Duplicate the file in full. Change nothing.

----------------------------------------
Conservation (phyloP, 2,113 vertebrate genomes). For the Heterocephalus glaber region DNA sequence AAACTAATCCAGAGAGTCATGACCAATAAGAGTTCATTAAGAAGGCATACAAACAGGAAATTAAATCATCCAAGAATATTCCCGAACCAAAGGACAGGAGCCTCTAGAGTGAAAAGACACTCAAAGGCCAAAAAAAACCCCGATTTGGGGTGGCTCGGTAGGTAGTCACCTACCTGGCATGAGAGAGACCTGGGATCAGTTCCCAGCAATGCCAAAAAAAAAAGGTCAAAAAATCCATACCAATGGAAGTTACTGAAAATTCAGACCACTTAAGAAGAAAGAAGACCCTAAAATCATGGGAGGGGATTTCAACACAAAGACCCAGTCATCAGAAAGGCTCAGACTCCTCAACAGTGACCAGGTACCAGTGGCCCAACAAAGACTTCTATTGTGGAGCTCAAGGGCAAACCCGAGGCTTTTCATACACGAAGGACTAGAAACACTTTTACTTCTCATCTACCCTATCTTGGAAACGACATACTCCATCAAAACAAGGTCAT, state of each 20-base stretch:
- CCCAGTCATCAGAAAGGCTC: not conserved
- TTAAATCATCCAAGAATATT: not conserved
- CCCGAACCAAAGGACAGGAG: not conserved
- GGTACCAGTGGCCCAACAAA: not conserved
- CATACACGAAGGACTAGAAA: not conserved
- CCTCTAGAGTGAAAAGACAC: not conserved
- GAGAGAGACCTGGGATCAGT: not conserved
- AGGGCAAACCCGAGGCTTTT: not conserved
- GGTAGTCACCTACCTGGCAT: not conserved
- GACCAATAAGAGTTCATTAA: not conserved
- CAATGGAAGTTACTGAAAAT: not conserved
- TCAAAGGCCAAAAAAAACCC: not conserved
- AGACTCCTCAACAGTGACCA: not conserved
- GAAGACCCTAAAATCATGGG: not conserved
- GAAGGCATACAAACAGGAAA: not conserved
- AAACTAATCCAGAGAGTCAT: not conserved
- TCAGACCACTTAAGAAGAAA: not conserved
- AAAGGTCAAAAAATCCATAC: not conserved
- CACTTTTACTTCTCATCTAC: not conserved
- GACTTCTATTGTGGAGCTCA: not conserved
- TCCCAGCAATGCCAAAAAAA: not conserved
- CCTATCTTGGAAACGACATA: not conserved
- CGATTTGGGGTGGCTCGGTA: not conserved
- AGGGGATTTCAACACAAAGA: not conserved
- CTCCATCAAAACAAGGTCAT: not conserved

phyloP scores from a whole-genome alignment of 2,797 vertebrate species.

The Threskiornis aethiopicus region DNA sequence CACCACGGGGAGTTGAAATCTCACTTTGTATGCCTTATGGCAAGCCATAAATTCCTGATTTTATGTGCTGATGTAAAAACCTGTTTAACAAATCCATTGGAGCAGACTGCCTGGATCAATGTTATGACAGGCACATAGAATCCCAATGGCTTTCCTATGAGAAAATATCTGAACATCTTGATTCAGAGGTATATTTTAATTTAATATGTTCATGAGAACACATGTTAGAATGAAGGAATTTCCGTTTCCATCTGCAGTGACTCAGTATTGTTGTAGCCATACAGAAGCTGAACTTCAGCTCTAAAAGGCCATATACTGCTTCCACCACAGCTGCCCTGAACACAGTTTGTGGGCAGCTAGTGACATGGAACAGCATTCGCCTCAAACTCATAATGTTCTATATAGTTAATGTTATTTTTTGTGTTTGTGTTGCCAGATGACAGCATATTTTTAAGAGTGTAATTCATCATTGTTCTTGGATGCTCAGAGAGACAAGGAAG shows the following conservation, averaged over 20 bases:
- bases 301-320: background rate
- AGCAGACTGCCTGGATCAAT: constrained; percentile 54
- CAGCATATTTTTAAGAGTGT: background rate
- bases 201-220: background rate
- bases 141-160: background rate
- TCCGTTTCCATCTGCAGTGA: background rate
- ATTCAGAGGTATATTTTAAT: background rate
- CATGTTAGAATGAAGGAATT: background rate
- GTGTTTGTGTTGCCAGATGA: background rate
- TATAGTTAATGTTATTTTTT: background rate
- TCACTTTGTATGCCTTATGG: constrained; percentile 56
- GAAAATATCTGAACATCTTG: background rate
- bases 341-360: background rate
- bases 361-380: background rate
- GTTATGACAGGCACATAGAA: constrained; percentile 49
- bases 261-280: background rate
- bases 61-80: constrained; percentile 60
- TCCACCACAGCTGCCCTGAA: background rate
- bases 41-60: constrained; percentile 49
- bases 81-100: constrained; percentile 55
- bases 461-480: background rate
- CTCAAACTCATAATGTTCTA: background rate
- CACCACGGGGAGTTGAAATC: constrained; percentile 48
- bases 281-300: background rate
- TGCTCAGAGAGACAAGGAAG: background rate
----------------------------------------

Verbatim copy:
Conservation (phyloP, 2,113 vertebrate genomes). For the Heterocephalus glaber region DNA sequence AAACTAATCCAGAGAGTCATGACCAATAAGAGTTCATTAAGAAGGCATACAAACAGGAAATTAAATCATCCAAGAATATTCCCGAACCAAAGGACAGGAGCCTCTAGAGTGAAAAGACACTCAAAGGCCAAAAAAAACCCCGATTTGGGGTGGCTCGGTAGGTAGTCACCTACCTGGCATGAGAGAGACCTGGGATCAGTTCCCAGCAATGCCAAAAAAAAAAGGTCAAAAAATCCATACCAATGGAAGTTACTGAAAATTCAGACCACTTAAGAAGAAAGAAGACCCTAAAATCATGGGAGGGGATTTCAACACAAAGACCCAGTCATCAGAAAGGCTCAGACTCCTCAACAGTGACCAGGTACCAGTGGCCCAACAAAGACTTCTATTGTGGAGCTCAAGGGCAAACCCGAGGCTTTTCATACACGAAGGACTAGAAACACTTTTACTTCTCATCTACCCTATCTTGGAAACGACATACTCCATCAAAACAAGGTCAT, state of each 20-base stretch:
- CCCAGTCATCAGAAAGGCTC: not conserved
- TTAAATCATCCAAGAATATT: not conserved
- CCCGAACCAAAGGACAGGAG: not conserved
- GGTACCAGTGGCCCAACAAA: not conserved
- CATACACGAAGGACTAGAAA: not conserved
- CCTCTAGAGTGAAAAGACAC: not conserved
- GAGAGAGACCTGGGATCAGT: not conserved
- AGGGCAAACCCGAGGCTTTT: not conserved
- GGTAGTCACCTACCTGGCAT: not conserved
- GACCAATAAGAGTTCATTAA: not conserved
- CAATGGAAGTTACTGAAAAT: not conserved
- TCAAAGGCCAAAAAAAACCC: not conserved
- AGACTCCTCAACAGTGACCA: not conserved
- GAAGACCCTAAAATCATGGG: not conserved
- GAAGGCATACAAACAGGAAA: not conserved
- AAACTAATCCAGAGAGTCAT: not conserved
- TCAGACCACTTAAGAAGAAA: not conserved
- AAAGGTCAAAAAATCCATAC: not conserved
- CACTTTTACTTCTCATCTAC: not conserved
- GACTTCTATTGTGGAGCTCA: not conserved
- TCCCAGCAATGCCAAAAAAA: not conserved
- CCTATCTTGGAAACGACATA: not conserved
- CGATTTGGGGTGGCTCGGTA: not conserved
- AGGGGATTTCAACACAAAGA: not conserved
- CTCCATCAAAACAAGGTCAT: not conserved

phyloP scores from a whole-genome alignment of 2,797 vertebrate species.

The Threskiornis aethiopicus region DNA sequence CACCACGGGGAGTTGAAATCTCACTTTGTATGCCTTATGGCAAGCCATAAATTCCTGATTTTATGTGCTGATGTAAAAACCTGTTTAACAAATCCATTGGAGCAGACTGCCTGGATCAATGTTATGACAGGCACATAGAATCCCAATGGCTTTCCTATGAGAAAATATCTGAACATCTTGATTCAGAGGTATATTTTAATTTAATATGTTCATGAGAACACATGTTAGAATGAAGGAATTTCCGTTTCCATCTGCAGTGACTCAGTATTGTTGTAGCCATACAGAAGCTGAACTTCAGCTCTAAAAGGCCATATACTGCTTCCACCACAGCTGCCCTGAACACAGTTTGTGGGCAGCTAGTGACATGGAACAGCATTCGCCTCAAACTCATAATGTTCTATATAGTTAATGTTATTTTTTGTGTTTGTGTTGCCAGATGACAGCATATTTTTAAGAGTGTAATTCATCATTGTTCTTGGATGCTCAGAGAGACAAGGAAG shows the following conservation, averaged over 20 bases:
- bases 301-320: background rate
- AGCAGACTGCCTGGATCAAT: constrained; percentile 54
- CAGCATATTTTTAAGAGTGT: background rate
- bases 201-220: background rate
- bases 141-160: background rate
- TCCGTTTCCATCTGCAGTGA: background rate
- ATTCAGAGGTATATTTTAAT: background rate
- CATGTTAGAATGAAGGAATT: background rate
- GTGTTTGTGTTGCCAGATGA: background rate
- TATAGTTAATGTTATTTTTT: background rate
- TCACTTTGTATGCCTTATGG: constrained; percentile 56
- GAAAATATCTGAACATCTTG: background rate
- bases 341-360: background rate
- bases 361-380: background rate
- GTTATGACAGGCACATAGAA: constrained; percentile 49
- bases 261-280: background rate
- bases 61-80: constrained; percentile 60
- TCCACCACAGCTGCCCTGAA: background rate
- bases 41-60: constrained; percentile 49
- bases 81-100: constrained; percentile 55
- bases 461-480: background rate
- CTCAAACTCATAATGTTCTA: background rate
- CACCACGGGGAGTTGAAATC: constrained; percentile 48
- bases 281-300: background rate
- TGCTCAGAGAGACAAGGAAG: background rate